Under the Agricultural Act of 2014, Hawaii permitted a hemp research project through the University of Hawaii’s College of Tropical Agricultural and Human Resources. Concluded recently, the project’s report to the 2016 Legislature was issued last month and validates the ideas being promoted by Thielen and others, saying in part, “the future is promising for this crop in our islands.”

According to the study, subtropical hemp varieties could yield three crops a year and produce sufficient fiber, stalks, leaves and seed to support a range of potential industries.

And here’s where the demise of sugar looms potentially significant: For hemp to replace sugar as the crop being grown on the 36,000 acres currently used by HC&S for sugar cane in Maui would require only that the state transfer the license for the Waimanalo project to HC&S, according to Thielen.

“The state had to have a law authorizing (the Waimanalo project), and we passed that in 2015,” said Thielen, a co-sponsor of that legislation. “The state law says you can have one site. So that’s pau. The project is available to be able to move to Maui at HC&S.”

She points to Kentucky as a model, a state that is using a similar approach to allow commercial hemp farming. The state has 20 thriving hemp farming operations, Thielen said.

State Department of Agriculture Chair Scott Enright confirmed Friday that the state is planning to transfer the license. He supports Thielen’s position — he made available funding to support the UH research — and sees this as part of a larger opportunity to diversify agriculture in Hawaii.

That being said, he points to other challenges that hemp must overcome for commercial production to become a reality. Hemp isn’t a legal crop yet in Hawaii, though Thielen points to the federal law as permitting commercial production, so HC&S legal counsel is “investigating any potential liability inherent in that,” said Enright.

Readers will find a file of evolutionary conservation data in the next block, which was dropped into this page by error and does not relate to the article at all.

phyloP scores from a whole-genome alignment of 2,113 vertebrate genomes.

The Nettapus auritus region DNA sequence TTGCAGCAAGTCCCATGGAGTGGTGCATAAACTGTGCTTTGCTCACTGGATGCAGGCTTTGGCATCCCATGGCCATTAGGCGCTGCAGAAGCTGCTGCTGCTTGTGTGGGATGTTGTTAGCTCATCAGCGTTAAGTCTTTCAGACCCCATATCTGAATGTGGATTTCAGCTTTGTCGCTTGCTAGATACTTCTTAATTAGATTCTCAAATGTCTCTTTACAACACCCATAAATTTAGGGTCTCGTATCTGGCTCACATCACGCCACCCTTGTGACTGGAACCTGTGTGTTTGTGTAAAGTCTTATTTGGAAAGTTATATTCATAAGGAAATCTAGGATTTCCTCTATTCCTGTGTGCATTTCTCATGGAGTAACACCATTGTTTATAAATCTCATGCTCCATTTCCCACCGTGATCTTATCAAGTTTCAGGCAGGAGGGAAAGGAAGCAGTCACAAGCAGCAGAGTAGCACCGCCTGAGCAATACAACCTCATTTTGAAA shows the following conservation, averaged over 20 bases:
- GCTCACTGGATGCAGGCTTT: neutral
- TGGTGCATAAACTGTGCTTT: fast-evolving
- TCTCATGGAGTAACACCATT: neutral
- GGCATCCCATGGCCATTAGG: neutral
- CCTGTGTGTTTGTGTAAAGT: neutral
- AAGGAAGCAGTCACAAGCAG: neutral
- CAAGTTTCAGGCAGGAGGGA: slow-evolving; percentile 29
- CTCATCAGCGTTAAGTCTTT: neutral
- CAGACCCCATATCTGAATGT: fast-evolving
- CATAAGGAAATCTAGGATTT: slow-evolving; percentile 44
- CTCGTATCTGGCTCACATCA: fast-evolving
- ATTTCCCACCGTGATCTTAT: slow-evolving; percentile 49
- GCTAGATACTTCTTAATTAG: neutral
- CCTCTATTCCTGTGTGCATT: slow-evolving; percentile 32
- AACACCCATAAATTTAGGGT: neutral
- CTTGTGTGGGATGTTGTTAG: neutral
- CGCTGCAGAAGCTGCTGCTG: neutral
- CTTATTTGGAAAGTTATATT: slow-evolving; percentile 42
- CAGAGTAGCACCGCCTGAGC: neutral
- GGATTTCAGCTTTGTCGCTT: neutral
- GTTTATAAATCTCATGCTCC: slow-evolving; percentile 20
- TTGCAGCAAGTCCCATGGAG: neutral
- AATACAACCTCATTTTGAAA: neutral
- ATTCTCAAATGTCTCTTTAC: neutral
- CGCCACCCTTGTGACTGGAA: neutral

HC&S last week indicated it is ready to move ahead with hemp trials and potentially cultivation if its legal analysis supports it.

Legislation to clear up any ambiguities and allow industrial hemp production on a larger scale passed the state Senate last year, but died in the House Committee on Agriculture, where Chair Clift Tsuji refused to schedule it for a hearing. Whether similar legislation might pass this session could well come down to whether Senate Water, Land & Agriculture Chair Mike Gabbard, a hemp proponent, and Tsuji can reach an agreement that would allow the matter to move forward in the House, said Enright and others.

Enright said hemp would also face the same built-in challenges that killed off sugar and to a large extent pineapple as big commodity crops: They can be grown more cheaply elsewhere.

Hemp Innovation And Entrepreneurship

That sort of thinking doesn’t account for the many types of local processing, manufacturing and retail businesses that entrepreneurs might create for hemp in Hawaii, says Thielen, who has explored these ideas with senior officials at the U.S. Department of Agriculture on trips to Washington. Innovative hemp-related startups could provide diversity for an economy far too beholden on tourism and military expenditures.

An official transfer of the state’s hemp research and production license with an enactment date of July 1 would allow progress to begin with the start of the next fiscal year, says Thielen.

For a state where the environment is rapidly changing around marijuana, moving with equal speed on hemp will test the limits of some social conservatives — perhaps Tsuji chief among them — and the ability of proponents to make a compelling case for immediate and more holistic changes that are needed to bring this industry to life.

After two decades of fighting what has sometimes been a lonely battle on an often misunderstood issue, Thielen isn’t daunted by the challenge. In fact, experience has taught her exactly the right buttons to push.

“We’re talking jobs for people. The faster we can move this ahead, the more promising it is that those (sugar-related) jobs can be saved,” said Thielen. “There’s no need to delay – there’s actually no excuse for delay and we don’t’ need to.

“This is about job creation. What could be better? Job creation and saving agriculture. That seems to me to be very compatible for Republican and Democrat values.”